California reaps $4.50 in benefits — higher taxes and less social welfare spending — for every $1 invested in the state’s universities, concludes California’s Economic Payoff: Investing in College Access & Completion, a Berkeley report for The Campaign for College Opportunity. The study did not look at the state’s investment in community colleges.
The return for college graduates is $4.80, twice the return for those who complete some college but don’t earn a degree.
In 20105, relative to those with only a high school degree, those completing at least a Baccalaureate of Arts (BA) can expect to spend an additional seven years working. While working, they will earn more; between the ages of 25 and 64 they can anticipate earning an additional $1.3 million in wages and salary, and receive more than an additional $1.5 million in total personal income, which includes all other income from sources such as rentals, investments, or transfer programs.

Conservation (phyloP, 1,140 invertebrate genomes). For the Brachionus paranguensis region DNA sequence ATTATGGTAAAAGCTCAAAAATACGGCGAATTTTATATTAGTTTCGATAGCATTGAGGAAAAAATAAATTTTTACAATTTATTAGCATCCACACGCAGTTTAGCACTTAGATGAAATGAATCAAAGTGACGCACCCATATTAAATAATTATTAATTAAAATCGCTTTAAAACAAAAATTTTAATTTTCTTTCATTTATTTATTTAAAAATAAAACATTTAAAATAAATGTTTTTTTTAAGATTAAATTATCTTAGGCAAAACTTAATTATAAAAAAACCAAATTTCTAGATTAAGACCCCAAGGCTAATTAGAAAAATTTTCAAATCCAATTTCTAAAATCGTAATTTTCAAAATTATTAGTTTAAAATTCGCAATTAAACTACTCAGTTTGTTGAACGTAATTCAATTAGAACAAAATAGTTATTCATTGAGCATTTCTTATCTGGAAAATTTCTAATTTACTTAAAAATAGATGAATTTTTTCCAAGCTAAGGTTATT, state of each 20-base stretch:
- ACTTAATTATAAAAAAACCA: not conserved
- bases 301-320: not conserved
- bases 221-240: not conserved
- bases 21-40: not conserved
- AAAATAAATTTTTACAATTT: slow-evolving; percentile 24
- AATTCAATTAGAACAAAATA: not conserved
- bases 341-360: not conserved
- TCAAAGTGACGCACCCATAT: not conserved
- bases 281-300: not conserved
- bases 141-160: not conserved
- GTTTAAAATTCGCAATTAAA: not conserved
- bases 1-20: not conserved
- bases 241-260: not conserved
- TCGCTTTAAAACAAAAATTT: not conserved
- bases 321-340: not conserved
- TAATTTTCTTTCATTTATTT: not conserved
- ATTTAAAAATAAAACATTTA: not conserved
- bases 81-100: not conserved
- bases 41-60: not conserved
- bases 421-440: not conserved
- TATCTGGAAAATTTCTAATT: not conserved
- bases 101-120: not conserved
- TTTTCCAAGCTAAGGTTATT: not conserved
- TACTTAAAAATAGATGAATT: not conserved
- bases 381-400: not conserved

These college “completers” will also put fewer demands on the state’s safety net. On average, they are likely to spend two fewer years receiving aid, four fewer years in poverty, and will spend 10 fewer months incarcerated. As might be expected, the recession has widened the gulf between the more highly educated and those with only a high school degree (or less).
Of course, there’s a big difference in academic performance and motivation between people who never enroll in college, those who start but don’t finish and those who earn a bachelor’s degree. If more low-achieving students enrolled in college or more marginal students completed a degree, they wouldn’t be likely to do as well as the high achievers.